warning Hi, we've moved to USCANNENBERGMEDIA.COM. Visit us there!

Neon Tommy - Annenberg digital news

Melrose Says Goodbye To Fat Beats

Amy Silverstein |
September 20, 2010 | 12:11 p.m. PDT


Fat Beats founder Joe Abajian (photo by Amy Silverstein)
Fat Beats founder Joe Abajian (photo by Amy Silverstein)
In 1996, hundreds of kids packed inside the Fat Beats retail store on Vermont to watch a DJ battle. Then the fire department shut it down.  

"The fire department can go anywhere and find something wrong," said Fat Beats founder Joseph Abajian.  

Fat Beats, which moved from Vermont to Melrose about 10 years ago, closed Sunday night much the same way, with two police officers showing up by 9 p.m. to stop the music, the customers from drinking on the balcony, and C-Minus from coming back inside to get his equipment. "It's not come back and forth time, it's stay out and leave time," the police officer said, before people explained that C-Minus was actually a DJ who really did leave his equipment inside, and not an imposter.  

The closing day otherwise wasn't particularly rowdy. A crowd of about 40 people stood in front of the stage at any given time, listening intently to the DJ's spinning records.  There were some head nods throughout the evening, but more people were busy recording the performances with their cameras and smart phones.

This kind of hip hop is more about artistry than dancing anyway, and the store was too crowded to move around much. 

The crowd of shoppers was diverse, but mostly young. Some people looked like hipsters, but not as rich as the hipsters at Coachella and FYF Fest. Other people looked like hip-hop heads while others looked like no social group in particular, a symbol of the mass appeal underground hip hop has gained throughout the years.

But even as fashions change, "the [traditional] hip hop community still is rocking the Adidas, the Pumas. They still got that same sort of look," said Abajian. 

With the thin, wiry build of a teenager, and dressed in a Fat Beats t-shirt and baggy army shorts, it's hard to tell Abajian's age from looking at him. He says he is 40 and has three children.  

When he first opened a Fat Beats retail store in New York City, it was 1994. Hip hop hadn't gained huge commercial success, so the crowd in his store was more uniform.

"Every crew had like one white dude," said Abajian, who counts himself as one of them, though he is of Armenian heritage. "The reality was, most people didn't know what I was...some crazy-looking dude." 

Abajian was an 11-year-old living in Queens in 1981 when he first became interested in hip hop. Before he learned how to DJ, he became involved in the hip hop culture through graffiti and break-dancing.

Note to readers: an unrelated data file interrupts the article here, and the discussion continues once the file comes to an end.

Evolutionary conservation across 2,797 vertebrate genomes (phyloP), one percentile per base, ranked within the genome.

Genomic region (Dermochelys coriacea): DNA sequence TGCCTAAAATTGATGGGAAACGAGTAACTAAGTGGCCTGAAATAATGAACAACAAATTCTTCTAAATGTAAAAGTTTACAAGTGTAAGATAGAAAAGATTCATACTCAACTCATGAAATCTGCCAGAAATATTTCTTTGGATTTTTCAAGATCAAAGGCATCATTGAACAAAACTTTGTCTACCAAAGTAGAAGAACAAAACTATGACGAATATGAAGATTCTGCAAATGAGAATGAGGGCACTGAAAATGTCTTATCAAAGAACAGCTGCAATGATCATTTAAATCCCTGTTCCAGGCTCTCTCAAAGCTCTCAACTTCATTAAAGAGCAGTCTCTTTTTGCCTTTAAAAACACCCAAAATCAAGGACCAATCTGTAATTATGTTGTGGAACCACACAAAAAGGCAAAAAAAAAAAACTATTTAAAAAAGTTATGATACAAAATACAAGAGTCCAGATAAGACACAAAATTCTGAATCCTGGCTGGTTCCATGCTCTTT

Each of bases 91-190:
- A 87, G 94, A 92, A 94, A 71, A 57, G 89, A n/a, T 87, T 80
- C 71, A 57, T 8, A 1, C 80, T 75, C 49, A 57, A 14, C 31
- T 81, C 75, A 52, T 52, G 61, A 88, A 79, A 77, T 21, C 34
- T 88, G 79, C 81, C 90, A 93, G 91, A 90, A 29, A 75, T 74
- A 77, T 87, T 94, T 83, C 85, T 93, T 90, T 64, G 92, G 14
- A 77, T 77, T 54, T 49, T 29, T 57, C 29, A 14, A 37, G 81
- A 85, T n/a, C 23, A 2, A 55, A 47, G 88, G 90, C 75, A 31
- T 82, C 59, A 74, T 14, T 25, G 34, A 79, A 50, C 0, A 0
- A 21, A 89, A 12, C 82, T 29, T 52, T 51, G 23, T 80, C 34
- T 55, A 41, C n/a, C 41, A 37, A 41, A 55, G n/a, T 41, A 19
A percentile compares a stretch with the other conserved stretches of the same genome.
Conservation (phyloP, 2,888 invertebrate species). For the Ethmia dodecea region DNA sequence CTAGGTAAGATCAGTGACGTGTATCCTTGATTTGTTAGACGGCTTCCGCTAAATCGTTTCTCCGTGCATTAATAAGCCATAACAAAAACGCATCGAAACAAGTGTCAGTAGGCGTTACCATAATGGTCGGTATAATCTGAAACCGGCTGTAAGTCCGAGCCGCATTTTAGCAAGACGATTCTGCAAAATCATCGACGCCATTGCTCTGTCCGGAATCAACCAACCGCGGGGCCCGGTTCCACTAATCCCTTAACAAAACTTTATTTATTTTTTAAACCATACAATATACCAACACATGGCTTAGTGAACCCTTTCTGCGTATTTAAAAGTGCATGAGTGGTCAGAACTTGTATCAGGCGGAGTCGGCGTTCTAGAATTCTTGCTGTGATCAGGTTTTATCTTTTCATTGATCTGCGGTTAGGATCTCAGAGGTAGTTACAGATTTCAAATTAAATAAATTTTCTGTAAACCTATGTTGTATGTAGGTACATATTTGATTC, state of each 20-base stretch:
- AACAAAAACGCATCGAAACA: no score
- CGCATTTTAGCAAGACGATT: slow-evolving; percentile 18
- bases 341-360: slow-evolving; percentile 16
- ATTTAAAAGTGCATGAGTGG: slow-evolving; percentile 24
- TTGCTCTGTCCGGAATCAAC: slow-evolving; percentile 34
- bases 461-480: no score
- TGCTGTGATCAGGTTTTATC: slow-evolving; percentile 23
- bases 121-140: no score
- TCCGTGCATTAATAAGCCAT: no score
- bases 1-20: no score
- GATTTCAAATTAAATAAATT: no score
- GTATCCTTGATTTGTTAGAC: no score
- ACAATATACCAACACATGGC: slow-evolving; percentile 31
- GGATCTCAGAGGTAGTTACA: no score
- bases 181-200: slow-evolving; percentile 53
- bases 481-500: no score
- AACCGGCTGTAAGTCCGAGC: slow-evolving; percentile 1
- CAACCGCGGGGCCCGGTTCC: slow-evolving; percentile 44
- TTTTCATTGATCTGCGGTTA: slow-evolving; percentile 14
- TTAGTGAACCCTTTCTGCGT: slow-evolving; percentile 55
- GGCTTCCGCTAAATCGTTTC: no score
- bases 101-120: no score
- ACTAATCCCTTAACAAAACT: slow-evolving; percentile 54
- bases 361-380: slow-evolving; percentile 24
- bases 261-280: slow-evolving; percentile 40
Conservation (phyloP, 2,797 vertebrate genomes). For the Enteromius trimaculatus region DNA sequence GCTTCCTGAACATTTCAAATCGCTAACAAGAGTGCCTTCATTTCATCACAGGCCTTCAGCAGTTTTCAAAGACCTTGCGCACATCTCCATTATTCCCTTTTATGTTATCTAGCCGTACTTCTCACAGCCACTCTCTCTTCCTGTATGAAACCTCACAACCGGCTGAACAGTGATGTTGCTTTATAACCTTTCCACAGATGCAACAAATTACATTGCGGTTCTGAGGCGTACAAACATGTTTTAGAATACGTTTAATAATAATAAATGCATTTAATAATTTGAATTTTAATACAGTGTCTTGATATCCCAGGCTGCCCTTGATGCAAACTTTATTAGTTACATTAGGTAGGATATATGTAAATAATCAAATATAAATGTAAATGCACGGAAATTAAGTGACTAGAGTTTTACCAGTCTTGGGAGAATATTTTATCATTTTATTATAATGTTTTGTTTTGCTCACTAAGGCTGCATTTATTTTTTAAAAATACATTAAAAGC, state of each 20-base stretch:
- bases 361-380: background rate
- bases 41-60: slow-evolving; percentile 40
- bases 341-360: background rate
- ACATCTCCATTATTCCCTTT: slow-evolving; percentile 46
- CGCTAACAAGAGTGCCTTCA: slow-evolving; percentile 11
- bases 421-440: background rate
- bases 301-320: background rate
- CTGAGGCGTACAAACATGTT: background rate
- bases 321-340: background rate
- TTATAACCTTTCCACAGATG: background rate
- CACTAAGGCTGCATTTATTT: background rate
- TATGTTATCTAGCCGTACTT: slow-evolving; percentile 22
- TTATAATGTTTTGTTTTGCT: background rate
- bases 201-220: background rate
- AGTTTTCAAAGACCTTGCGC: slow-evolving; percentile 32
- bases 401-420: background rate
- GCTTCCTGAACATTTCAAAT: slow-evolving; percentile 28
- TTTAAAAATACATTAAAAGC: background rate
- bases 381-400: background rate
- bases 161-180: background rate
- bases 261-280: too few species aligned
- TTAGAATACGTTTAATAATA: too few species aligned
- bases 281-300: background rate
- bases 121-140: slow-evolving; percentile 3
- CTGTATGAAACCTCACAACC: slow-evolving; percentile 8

After going through the military and college, Abajian said, he decided to start a business.  

"Trying to shop for records is when the record store idea came. It was a blessing from God."

Fat Beats became famous for its ability to create word-of-mouth buzz for lesser known hip hop artists just by playing them. "It wasn't necessarily underground, it was just more music without a budget," Abajian said.

The Village Voice cites Eminem as someone who owes his success to Fat Beats and Abajian mentioned an act called Company Flow.

"Although I haven't been in years, countless hours during my high school days were spent getting lost sifting through the music you couldn't find anywhere else," wrote Emily Green on Guest of a Guest, in one of the many articles that describes the store's strong influence. 

Though products can still be purchased on online, the original New York store already closed in the beginning of the month.  

Now, of course, people don't need to go into a record store to hear about new bands, and many don't bother paying for music.  Abajian has accepted that it's a different world. He puts more of his energy now into the Fat Beats record label, whose biggest acts include Atmosphere and Black Milk.   

"The record store is funner...record labels, you've got to deal with a lot of the artists and the artists' ways. The record store, you get to deal with more fans," Abajian said. But he still likes running the label, plus it's more practical.  The stores were just too much work and not enough profit.

"He's been going at it for 16 years," said his friend, Randy Nkonoki-Ward, who was in Los Angeles to help Abajian close the store and to film a documentary about it.  "He's been doing it pretty much by himself."

Among the people who came to watch the last in-store show Sunday was a 35-year-old man who goes by the name Black Shakespeare. Though Shakespeare was once was a regular customer, he said he's only been to the Melrose store about ten times in the past decade. And he can go to other venues to see independent hip hop artists. Still, he considers the death of Fat Beats to be a sad occasion, and not just a sign of the changing times.  

"So many people only go into record stores if they're like real, real collectors, or really fit the vibe and the culture. And just to see those cats perform over the years, it's amazing."

Reach reporter Amy Silverstein here or follow her on Twitter.



Craig Gillespie directed this true story about "the most daring rescue mission in the history of the U.S. Coast Guard.”

Watch USC Annenberg Media's live State of the Union recap and analysis here.